We live in a world where kids get seventh-place trophies. It’s embarrassing.
As my friend Phil Pearlman said during one of my recent podcasts, “If my kid ever gets one of those, I’ll make him throw it away.”
What’s wrong with taking the loss, learning to live with it, and then moving on?
In October, Dr. Brett Steenbarger shared some of his thoughts on visualizing yourself taking the loss, before even entering into an investment.
Already going through that “pain” in your head makes the loss easier to accept in the future if and/or when we are wrong.
Last month I wrote you an email, “The Market Owes Us Nothing,” so we remember that indeed, the market does not owe us a single thing.
Financial advisors put that compound interest chart in front of investors like a carrot, and then investors get upset when the market is not going up.
The better chart is the one showing the massive drawdowns in stocks over the past century. We see 10% and 20% corrections all the time and sometimes even 50%.
That’s the chart that needs to be dangled in front of investors like a stick, rather than a carrot. But that one doesn’t help raise assets.
In Dr. Daniel Crosby’s new book, “The Behavioral Investor,” he brings up the topic of loss aversion in both markets and life. As I shared with Breakout Profits subscribers a few weeks ago, he told me this is his favorite paragraph in the book:
I grew up in Miami and my parents were born in Cuba. They came over as little kids in the early 60s. I played baseball, obviously. I was even fortunate enough to play a little in college, but my 84-mile-per-hour fastball wasn’t enough to get me much further.
The lessons along the way, however, help me to this day in the markets, business, and life.
My whole life I played a sport where failing 70% of the time gets you into the Hall of Fame!
Learning how to lose was not only important, but essential to life as a ballplayer. You struck out three times tonight? Oh well, gotta play tomorrow, and tonight’s at bats have zero impact on tomorrow’s outcome. Suck it up and do better next time.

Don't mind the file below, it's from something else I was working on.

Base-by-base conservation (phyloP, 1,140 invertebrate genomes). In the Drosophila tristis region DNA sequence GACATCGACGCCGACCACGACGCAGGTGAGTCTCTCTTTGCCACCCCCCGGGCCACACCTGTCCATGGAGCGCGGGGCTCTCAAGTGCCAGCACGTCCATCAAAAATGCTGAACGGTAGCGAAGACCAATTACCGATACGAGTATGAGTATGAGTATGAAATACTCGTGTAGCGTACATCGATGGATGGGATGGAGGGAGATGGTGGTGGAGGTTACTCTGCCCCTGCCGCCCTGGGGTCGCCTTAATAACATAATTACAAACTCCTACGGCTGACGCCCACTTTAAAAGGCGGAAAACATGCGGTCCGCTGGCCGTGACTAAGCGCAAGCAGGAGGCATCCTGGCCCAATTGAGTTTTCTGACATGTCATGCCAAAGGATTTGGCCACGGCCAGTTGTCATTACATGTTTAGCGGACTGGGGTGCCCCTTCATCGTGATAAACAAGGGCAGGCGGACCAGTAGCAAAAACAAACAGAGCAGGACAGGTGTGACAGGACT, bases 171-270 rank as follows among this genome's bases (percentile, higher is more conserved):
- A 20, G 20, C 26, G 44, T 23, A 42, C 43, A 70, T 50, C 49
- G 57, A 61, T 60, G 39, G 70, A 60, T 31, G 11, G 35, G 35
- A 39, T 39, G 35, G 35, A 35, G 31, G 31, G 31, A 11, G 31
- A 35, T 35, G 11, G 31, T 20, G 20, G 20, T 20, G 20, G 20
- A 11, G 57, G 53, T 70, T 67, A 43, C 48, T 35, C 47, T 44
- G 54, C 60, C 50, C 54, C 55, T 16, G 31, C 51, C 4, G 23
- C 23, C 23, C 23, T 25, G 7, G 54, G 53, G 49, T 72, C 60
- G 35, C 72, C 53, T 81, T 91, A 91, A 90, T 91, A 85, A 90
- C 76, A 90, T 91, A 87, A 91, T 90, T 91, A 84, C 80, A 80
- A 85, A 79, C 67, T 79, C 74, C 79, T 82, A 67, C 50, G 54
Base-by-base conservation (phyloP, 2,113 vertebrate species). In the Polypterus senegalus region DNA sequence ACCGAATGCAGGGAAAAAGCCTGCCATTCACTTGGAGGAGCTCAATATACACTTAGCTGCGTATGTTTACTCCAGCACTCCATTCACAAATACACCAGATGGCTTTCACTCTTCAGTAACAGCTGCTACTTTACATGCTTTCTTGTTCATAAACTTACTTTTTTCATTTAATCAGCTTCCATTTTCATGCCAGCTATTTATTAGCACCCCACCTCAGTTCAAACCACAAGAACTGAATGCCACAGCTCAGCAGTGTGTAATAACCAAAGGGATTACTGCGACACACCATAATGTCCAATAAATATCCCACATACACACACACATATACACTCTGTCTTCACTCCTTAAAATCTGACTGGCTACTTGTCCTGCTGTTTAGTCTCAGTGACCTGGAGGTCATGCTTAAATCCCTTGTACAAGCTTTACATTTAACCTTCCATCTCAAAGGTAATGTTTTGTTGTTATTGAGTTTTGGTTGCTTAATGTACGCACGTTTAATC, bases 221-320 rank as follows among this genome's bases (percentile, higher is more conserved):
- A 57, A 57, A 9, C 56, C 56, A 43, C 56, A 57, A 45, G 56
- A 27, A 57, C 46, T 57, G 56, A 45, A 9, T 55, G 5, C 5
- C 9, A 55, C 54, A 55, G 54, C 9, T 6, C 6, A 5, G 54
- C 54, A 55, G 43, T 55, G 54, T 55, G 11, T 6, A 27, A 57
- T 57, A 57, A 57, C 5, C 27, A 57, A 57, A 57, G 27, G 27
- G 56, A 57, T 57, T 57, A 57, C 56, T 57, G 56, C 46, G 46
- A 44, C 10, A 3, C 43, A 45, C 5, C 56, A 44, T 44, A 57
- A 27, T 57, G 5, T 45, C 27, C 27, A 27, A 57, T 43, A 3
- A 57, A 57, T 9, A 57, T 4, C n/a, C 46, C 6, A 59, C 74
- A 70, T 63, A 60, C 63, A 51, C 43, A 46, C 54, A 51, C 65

In baseball, you have to get over it. As a pitcher, you just allowed back-to-back home runs at UConn (that did happen to me, by the way), too bad. You have another hitter coming up who has his heart set on making it back-to-back-to-back. You have to move on.
Learning to lose is important.
In the markets, we are going to lose. That is a guarantee.
To be such a narcissist and think that you won’t be wrong is foolish. In fact, we always assume we’re wrong and think more carefully about the worst-case scenario than the potential reward.
It’s great that you think Apple is going to 300, but what is the risk? How much can we potentially lose in the off chance that you are incorrect.
So, what can we do?
I like the Brett Steenbarger tactic of visualizing the loss.
I like Phil Pearlman’s idea of throwing away your kid’s seventh-place trophy.
I like Dan Crosby’s thoughts on loss aversion.
I like putting your kid in sports and having them learn the hard way that losing is a part of life.
It’s not easy taking losses. It’s not easy admitting you were wrong. It sucks watching your portfolio go down and not up. But we’re not robots. We have emotions.
For me, it’s about channeling those fears and emotions, recognizing their existence and then using them to our advantage.
There is a huge arbitrage between those aware of these emotions and those who are either not aware, or in most cases don’t care to be. I believe it’s a massive arbitrage in both the markets and in life.
This is what I’m thinking as we continue in the early part of 2019.
What are you thinking? Email me at firstname.lastname@example.org with any comments or questions, and if you’re off for President’s Day today, enjoy it!
To wise trading,
Editor, Big Market Trends